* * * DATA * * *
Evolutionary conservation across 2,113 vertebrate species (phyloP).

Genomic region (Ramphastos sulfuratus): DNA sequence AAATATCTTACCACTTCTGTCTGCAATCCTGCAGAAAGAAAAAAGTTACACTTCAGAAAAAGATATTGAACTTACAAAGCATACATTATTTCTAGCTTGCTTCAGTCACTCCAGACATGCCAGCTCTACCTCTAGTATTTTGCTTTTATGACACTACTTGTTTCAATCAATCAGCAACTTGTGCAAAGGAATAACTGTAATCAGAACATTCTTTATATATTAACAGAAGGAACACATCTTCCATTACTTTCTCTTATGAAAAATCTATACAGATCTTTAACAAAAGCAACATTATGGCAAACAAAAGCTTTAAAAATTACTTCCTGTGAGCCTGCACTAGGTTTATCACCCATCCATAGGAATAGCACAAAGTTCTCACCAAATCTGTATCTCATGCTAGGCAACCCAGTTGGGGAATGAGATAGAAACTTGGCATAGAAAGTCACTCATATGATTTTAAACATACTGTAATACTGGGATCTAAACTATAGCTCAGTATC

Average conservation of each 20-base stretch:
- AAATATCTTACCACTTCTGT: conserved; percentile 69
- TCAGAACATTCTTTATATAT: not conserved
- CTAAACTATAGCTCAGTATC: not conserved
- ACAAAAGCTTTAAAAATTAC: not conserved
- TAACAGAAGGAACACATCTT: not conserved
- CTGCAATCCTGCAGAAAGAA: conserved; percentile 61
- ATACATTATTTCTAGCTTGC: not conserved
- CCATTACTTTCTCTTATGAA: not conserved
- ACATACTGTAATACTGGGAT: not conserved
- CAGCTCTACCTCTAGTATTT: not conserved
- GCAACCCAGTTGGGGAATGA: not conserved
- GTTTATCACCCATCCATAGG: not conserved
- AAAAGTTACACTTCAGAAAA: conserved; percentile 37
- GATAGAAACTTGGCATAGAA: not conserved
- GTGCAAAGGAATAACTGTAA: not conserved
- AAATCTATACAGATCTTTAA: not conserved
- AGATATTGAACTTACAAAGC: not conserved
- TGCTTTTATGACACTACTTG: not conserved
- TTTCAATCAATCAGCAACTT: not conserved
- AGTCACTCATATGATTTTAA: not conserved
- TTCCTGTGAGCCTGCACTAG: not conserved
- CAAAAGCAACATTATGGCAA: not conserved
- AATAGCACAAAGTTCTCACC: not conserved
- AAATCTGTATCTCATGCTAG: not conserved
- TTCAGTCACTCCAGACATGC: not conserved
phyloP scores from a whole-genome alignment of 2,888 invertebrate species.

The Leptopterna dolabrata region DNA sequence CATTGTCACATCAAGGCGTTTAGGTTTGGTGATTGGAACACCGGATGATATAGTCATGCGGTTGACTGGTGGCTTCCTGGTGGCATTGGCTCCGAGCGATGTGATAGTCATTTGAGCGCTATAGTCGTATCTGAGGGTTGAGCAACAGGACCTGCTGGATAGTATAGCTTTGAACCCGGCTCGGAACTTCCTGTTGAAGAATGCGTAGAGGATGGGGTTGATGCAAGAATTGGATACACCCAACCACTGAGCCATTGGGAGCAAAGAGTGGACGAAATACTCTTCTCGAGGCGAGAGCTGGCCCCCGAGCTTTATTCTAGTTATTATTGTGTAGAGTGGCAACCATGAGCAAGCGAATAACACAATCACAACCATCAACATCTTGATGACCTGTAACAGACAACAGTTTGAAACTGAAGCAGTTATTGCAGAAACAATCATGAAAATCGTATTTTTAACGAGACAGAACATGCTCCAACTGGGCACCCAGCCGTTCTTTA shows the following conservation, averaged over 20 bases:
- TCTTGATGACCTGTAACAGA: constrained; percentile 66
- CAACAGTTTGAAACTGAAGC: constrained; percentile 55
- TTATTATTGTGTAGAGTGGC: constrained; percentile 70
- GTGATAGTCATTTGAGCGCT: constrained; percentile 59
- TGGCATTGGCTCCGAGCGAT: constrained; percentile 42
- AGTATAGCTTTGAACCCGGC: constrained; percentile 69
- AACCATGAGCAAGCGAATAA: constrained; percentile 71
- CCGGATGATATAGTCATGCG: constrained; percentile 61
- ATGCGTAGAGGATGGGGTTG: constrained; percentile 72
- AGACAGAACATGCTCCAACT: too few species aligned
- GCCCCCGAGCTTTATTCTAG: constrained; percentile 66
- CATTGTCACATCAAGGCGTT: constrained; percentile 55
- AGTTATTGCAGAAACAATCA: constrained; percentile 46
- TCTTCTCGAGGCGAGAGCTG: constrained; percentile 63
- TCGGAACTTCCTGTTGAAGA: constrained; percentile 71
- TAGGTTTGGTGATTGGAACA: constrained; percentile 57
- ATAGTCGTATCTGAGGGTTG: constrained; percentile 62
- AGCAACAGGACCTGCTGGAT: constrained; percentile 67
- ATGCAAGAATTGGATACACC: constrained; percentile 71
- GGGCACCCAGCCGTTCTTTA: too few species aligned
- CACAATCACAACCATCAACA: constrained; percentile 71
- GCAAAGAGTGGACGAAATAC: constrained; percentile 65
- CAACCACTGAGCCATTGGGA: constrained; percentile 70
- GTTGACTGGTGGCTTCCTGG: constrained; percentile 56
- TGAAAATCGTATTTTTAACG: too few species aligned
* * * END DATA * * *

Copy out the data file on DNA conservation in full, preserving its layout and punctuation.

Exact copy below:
Evolutionary conservation across 2,113 vertebrate species (phyloP).

Genomic region (Ramphastos sulfuratus): DNA sequence AAATATCTTACCACTTCTGTCTGCAATCCTGCAGAAAGAAAAAAGTTACACTTCAGAAAAAGATATTGAACTTACAAAGCATACATTATTTCTAGCTTGCTTCAGTCACTCCAGACATGCCAGCTCTACCTCTAGTATTTTGCTTTTATGACACTACTTGTTTCAATCAATCAGCAACTTGTGCAAAGGAATAACTGTAATCAGAACATTCTTTATATATTAACAGAAGGAACACATCTTCCATTACTTTCTCTTATGAAAAATCTATACAGATCTTTAACAAAAGCAACATTATGGCAAACAAAAGCTTTAAAAATTACTTCCTGTGAGCCTGCACTAGGTTTATCACCCATCCATAGGAATAGCACAAAGTTCTCACCAAATCTGTATCTCATGCTAGGCAACCCAGTTGGGGAATGAGATAGAAACTTGGCATAGAAAGTCACTCATATGATTTTAAACATACTGTAATACTGGGATCTAAACTATAGCTCAGTATC

Average conservation of each 20-base stretch:
- AAATATCTTACCACTTCTGT: conserved; percentile 69
- TCAGAACATTCTTTATATAT: not conserved
- CTAAACTATAGCTCAGTATC: not conserved
- ACAAAAGCTTTAAAAATTAC: not conserved
- TAACAGAAGGAACACATCTT: not conserved
- CTGCAATCCTGCAGAAAGAA: conserved; percentile 61
- ATACATTATTTCTAGCTTGC: not conserved
- CCATTACTTTCTCTTATGAA: not conserved
- ACATACTGTAATACTGGGAT: not conserved
- CAGCTCTACCTCTAGTATTT: not conserved
- GCAACCCAGTTGGGGAATGA: not conserved
- GTTTATCACCCATCCATAGG: not conserved
- AAAAGTTACACTTCAGAAAA: conserved; percentile 37
- GATAGAAACTTGGCATAGAA: not conserved
- GTGCAAAGGAATAACTGTAA: not conserved
- AAATCTATACAGATCTTTAA: not conserved
- AGATATTGAACTTACAAAGC: not conserved
- TGCTTTTATGACACTACTTG: not conserved
- TTTCAATCAATCAGCAACTT: not conserved
- AGTCACTCATATGATTTTAA: not conserved
- TTCCTGTGAGCCTGCACTAG: not conserved
- CAAAAGCAACATTATGGCAA: not conserved
- AATAGCACAAAGTTCTCACC: not conserved
- AAATCTGTATCTCATGCTAG: not conserved
- TTCAGTCACTCCAGACATGC: not conserved
phyloP scores from a whole-genome alignment of 2,888 invertebrate species.

The Leptopterna dolabrata region DNA sequence CATTGTCACATCAAGGCGTTTAGGTTTGGTGATTGGAACACCGGATGATATAGTCATGCGGTTGACTGGTGGCTTCCTGGTGGCATTGGCTCCGAGCGATGTGATAGTCATTTGAGCGCTATAGTCGTATCTGAGGGTTGAGCAACAGGACCTGCTGGATAGTATAGCTTTGAACCCGGCTCGGAACTTCCTGTTGAAGAATGCGTAGAGGATGGGGTTGATGCAAGAATTGGATACACCCAACCACTGAGCCATTGGGAGCAAAGAGTGGACGAAATACTCTTCTCGAGGCGAGAGCTGGCCCCCGAGCTTTATTCTAGTTATTATTGTGTAGAGTGGCAACCATGAGCAAGCGAATAACACAATCACAACCATCAACATCTTGATGACCTGTAACAGACAACAGTTTGAAACTGAAGCAGTTATTGCAGAAACAATCATGAAAATCGTATTTTTAACGAGACAGAACATGCTCCAACTGGGCACCCAGCCGTTCTTTA shows the following conservation, averaged over 20 bases:
- TCTTGATGACCTGTAACAGA: constrained; percentile 66
- CAACAGTTTGAAACTGAAGC: constrained; percentile 55
- TTATTATTGTGTAGAGTGGC: constrained; percentile 70
- GTGATAGTCATTTGAGCGCT: constrained; percentile 59
- TGGCATTGGCTCCGAGCGAT: constrained; percentile 42
- AGTATAGCTTTGAACCCGGC: constrained; percentile 69
- AACCATGAGCAAGCGAATAA: constrained; percentile 71
- CCGGATGATATAGTCATGCG: constrained; percentile 61
- ATGCGTAGAGGATGGGGTTG: constrained; percentile 72
- AGACAGAACATGCTCCAACT: too few species aligned
- GCCCCCGAGCTTTATTCTAG: constrained; percentile 66
- CATTGTCACATCAAGGCGTT: constrained; percentile 55
- AGTTATTGCAGAAACAATCA: constrained; percentile 46
- TCTTCTCGAGGCGAGAGCTG: constrained; percentile 63
- TCGGAACTTCCTGTTGAAGA: constrained; percentile 71
- TAGGTTTGGTGATTGGAACA: constrained; percentile 57
- ATAGTCGTATCTGAGGGTTG: constrained; percentile 62
- AGCAACAGGACCTGCTGGAT: constrained; percentile 67
- ATGCAAGAATTGGATACACC: constrained; percentile 71
- GGGCACCCAGCCGTTCTTTA: too few species aligned
- CACAATCACAACCATCAACA: constrained; percentile 71
- GCAAAGAGTGGACGAAATAC: constrained; percentile 65
- CAACCACTGAGCCATTGGGA: constrained; percentile 70
- GTTGACTGGTGGCTTCCTGG: constrained; percentile 56
- TGAAAATCGTATTTTTAACG: too few species aligned